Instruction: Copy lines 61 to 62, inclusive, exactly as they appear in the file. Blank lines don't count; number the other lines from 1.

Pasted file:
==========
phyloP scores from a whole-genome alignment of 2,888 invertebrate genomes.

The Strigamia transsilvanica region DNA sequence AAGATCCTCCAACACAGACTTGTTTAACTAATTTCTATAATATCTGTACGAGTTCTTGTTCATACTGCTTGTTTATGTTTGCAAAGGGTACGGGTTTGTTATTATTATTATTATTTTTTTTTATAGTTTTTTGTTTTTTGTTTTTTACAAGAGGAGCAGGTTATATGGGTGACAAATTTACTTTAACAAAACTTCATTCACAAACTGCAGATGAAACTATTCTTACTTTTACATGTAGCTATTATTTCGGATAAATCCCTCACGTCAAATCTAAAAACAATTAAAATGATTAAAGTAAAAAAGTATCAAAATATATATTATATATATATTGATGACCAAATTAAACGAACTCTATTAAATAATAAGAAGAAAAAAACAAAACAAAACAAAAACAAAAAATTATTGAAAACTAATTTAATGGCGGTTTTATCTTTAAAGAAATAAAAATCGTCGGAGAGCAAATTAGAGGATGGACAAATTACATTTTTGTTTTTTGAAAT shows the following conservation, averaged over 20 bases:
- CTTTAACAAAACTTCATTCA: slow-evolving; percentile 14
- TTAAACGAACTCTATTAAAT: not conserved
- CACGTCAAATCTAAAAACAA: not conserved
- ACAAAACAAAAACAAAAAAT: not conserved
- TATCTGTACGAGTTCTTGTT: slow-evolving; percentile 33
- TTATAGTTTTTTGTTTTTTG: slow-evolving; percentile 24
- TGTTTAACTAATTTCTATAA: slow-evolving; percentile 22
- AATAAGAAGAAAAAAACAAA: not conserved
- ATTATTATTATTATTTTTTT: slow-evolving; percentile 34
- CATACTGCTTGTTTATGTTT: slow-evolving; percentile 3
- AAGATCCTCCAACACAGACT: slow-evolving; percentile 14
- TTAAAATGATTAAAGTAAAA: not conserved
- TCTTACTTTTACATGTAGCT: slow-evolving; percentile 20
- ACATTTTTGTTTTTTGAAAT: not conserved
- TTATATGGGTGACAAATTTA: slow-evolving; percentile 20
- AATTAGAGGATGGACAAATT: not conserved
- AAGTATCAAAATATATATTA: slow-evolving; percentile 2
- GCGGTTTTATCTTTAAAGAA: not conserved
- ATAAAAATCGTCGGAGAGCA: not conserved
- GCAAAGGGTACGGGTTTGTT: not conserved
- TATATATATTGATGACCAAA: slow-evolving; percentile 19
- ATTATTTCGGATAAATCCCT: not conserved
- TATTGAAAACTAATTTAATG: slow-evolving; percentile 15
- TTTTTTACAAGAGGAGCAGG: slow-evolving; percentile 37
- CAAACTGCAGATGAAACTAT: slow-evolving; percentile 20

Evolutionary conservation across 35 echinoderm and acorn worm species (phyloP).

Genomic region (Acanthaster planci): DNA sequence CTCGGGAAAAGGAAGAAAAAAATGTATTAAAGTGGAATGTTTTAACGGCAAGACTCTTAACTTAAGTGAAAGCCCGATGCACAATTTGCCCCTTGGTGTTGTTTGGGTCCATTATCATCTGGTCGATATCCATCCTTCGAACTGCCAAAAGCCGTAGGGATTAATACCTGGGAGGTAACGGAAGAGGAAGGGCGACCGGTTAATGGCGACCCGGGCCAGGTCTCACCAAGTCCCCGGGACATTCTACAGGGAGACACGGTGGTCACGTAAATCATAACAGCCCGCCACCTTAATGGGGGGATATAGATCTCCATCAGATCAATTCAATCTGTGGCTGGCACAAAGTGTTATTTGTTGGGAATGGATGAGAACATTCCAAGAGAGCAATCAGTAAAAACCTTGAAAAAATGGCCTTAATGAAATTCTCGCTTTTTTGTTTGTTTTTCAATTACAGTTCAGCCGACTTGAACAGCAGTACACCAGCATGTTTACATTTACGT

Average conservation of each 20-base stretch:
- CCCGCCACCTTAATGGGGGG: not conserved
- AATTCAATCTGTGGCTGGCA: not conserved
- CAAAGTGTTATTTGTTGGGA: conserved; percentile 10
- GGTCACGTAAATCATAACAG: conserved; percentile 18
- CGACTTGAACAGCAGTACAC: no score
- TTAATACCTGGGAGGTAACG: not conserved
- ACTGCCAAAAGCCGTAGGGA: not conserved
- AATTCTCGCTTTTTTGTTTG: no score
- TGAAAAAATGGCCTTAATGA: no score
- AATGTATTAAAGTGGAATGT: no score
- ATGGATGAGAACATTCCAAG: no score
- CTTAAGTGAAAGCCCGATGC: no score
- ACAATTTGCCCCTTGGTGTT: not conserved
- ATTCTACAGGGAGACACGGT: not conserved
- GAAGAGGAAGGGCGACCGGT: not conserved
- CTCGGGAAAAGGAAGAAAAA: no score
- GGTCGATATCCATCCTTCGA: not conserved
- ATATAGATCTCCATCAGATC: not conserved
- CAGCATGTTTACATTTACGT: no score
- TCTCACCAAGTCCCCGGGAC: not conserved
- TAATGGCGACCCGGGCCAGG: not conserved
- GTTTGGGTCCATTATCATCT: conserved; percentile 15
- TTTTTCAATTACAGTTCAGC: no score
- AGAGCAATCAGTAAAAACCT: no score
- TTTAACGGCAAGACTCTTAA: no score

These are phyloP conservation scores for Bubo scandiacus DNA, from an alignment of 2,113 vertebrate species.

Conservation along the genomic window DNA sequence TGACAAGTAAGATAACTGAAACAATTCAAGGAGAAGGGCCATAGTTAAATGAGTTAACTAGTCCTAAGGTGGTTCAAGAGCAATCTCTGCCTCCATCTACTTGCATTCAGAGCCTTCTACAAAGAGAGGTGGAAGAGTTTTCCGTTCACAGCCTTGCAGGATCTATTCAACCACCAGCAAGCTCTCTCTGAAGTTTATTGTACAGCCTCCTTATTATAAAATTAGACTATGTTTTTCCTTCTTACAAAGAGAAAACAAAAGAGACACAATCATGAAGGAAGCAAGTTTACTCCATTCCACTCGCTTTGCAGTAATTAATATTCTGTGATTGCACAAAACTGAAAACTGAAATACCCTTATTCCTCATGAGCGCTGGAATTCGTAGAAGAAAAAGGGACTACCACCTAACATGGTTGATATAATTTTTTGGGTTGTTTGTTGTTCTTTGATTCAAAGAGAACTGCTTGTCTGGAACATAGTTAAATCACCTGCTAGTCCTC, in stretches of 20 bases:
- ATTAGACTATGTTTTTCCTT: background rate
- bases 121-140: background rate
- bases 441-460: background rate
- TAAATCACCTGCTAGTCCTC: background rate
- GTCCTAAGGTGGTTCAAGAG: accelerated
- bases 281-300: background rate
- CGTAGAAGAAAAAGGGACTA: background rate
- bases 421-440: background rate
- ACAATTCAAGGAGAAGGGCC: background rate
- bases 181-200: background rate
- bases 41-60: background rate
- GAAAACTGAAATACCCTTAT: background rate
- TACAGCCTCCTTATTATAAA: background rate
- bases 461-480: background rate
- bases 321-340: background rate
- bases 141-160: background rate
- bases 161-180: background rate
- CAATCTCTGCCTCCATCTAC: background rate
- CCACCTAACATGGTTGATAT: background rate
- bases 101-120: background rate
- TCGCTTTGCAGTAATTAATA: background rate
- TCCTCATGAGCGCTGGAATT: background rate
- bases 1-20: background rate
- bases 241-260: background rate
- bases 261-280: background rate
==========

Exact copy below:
- TAAATCACCTGCTAGTCCTC: background rate
- GTCCTAAGGTGGTTCAAGAG: accelerated